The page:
Is Jack Murphy’s The Liminal Order a Dangerous Cult?

While Jack Murphy is not as relevant today as he was a year ago, he does sometimes still come up as a prime example of a grifter. In light of this, I’ve decided that it might be fun to hold his little club, The Liminal Order, under a microscope to determine whether it is a cult.

The answer to this endeavor seems obvious, when you consider that Jack employs imagery that indicates that he’s doing absolutely nothing to run from the image of a cult leader. However, when his organization is examined, Jack Murphy’s peepee club is not merely the pillow fort that it might appear to be.

Before diving into the evidence, I’d first like to share the general criteria that I use to help determine whether an organization is a dangerous cult. Keep in mind that organizations don’t need to have a religious or spiritual element to classify as a cult. Also, please note that this list is non-exhaustive.

Here we go:

  • A cult tends to try to convince prospective members that they have a problem, then present themselves as the solution to that problem,
  • Cults tend to have an adversarial relationship with its host society, appeals to tribalism, or has a tendency to split the world in two,
  • There is particular esteem placed on leadership, which is usually not held accountable,
  • Membership can appear exclusive, with attention in marketing placed on prominent members,
  • There is an obvious mechanism with which to extract value.

Cults are dangerous because they tend to be exploitative, and they tend to employ deceptive or manipulative practices, such as control of information, to create or maintain a following. However, these practices tend to not be as obvious as what’s listed above. The above list works well at raising flags from the perspective of being on the outside looking in, when exploitation isn’t immediately evident.

Also, to answer those who may raise the suspicion that I’m presenting the worst of The Liminal Order in order to render an unfair verdict, please know that the information mainly compared against the points above will be what The Liminal Order says about itself, as revealed on its own website.

Now, let’s get started.

  • A cult tends to try to convince prospective members that they have a problem, then present themselves as the solution to that problem,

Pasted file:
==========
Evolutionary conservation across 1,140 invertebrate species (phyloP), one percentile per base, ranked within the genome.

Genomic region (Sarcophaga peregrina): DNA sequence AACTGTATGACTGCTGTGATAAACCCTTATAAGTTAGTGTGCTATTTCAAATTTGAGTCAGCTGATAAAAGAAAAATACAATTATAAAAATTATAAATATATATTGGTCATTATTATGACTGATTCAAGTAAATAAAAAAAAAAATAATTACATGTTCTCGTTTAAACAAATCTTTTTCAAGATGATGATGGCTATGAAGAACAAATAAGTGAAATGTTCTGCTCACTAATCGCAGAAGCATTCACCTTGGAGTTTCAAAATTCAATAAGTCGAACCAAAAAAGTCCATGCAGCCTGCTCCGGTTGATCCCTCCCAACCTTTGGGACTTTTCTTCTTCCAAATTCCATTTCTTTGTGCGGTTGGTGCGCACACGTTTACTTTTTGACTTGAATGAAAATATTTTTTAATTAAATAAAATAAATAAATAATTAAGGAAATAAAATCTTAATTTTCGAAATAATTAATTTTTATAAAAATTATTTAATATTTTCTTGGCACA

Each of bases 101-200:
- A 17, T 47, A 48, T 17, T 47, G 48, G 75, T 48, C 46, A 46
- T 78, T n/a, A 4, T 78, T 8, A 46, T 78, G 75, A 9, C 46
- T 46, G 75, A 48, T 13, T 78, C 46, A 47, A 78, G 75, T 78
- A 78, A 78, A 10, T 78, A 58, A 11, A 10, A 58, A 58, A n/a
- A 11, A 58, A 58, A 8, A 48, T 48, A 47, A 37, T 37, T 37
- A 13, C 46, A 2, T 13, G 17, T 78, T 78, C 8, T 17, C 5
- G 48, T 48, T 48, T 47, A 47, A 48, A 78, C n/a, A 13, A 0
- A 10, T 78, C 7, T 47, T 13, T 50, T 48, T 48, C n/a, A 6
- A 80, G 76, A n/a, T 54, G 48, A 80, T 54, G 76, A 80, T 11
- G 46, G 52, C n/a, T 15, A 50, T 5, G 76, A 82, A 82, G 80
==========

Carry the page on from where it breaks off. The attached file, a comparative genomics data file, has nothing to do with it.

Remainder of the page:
This is Marketing 101. And, to be fair, pretty much every organization exists towards the end of solving some problem. Cults tend to place a particular emphasis on self-improvement or living up to one’s own potential, and are sometimes strong in an insistence that that self-realization can only be achieved through them, or that it’s at least hard to come by.

Here is what The Liminal Order claims to offer on their site:

We are men who seek to improve ourselves so we may better serve our family, community, and the Nation.

We know that strong men make strong countries and we have committed ourselves to a collective action that emphasizes accountability, personal choice, and leadership.

The Liminal Order, Who We Are

The Liminal Order places a heavy emphasis on self-improvement, focusing on young to middle-aged men, to help them to develop leadership qualities and become societal difference-makers. To this end, online sessions are held, with Jack Murphy usually being involved, which often involves brainstorming and coaching.

Basically an expensive chat room where the economy revolves around Jack Murphy’s time.

  • Cults tend to have an adversarial relationship with its host society, appeals to tribalism, or has a tendency to split the world in two,

Tribalism tends to be a powerful motivator, and cult leaders exploit this by convincing prospectives to take a side. Or, they may point out all that’s wrong with society, and paint the group as being one of the few “fighting the good fight”. Or, more cynically, they may point to the existence of “enemies” in an effort to stir up fanaticism.

What path does The Liminal Order take?

In this postmodern, post-Truth era, people in your proximity may be your literal enemy. Today they frown at your public display of patriotism. Tomorrow they may turn you in to the re-education camps.

Your coworkers might blast your religion on social media and call for your church to be burned to the ground. If you’re a police officer, you’ve got to watch your back. Even while you’re mowing your lawn. Because anyone can find out where you live.

The Liminal Order, What We Are

That escalated quick. It would seem like Jack Murphy is going down the paranoid delusion route in inspiring his members. Whether he believes what he’s writing, or sees something to gain in inspiring schizophrenics to action, it’s not a good look.

When a cult is convinced that they have literal enemies who are literally out to kill them, they tend towards extremes, quickly. Based on what we read above, I wouldn’t be surprised if a member of The Liminal Order made the news, for a very bad reason.

  • There is particular esteem placed on leadership, which is usually not held accountable,

Just about everything about The Liminal Order revolves around the character of Jack Murphy, who presents himself as an example of manliness to aspire to. Like many such people, he eventually became a disappointment. More on him later.

Jack Murphy
  • Membership can appear exclusive, with attention in marketing placed on prominent members,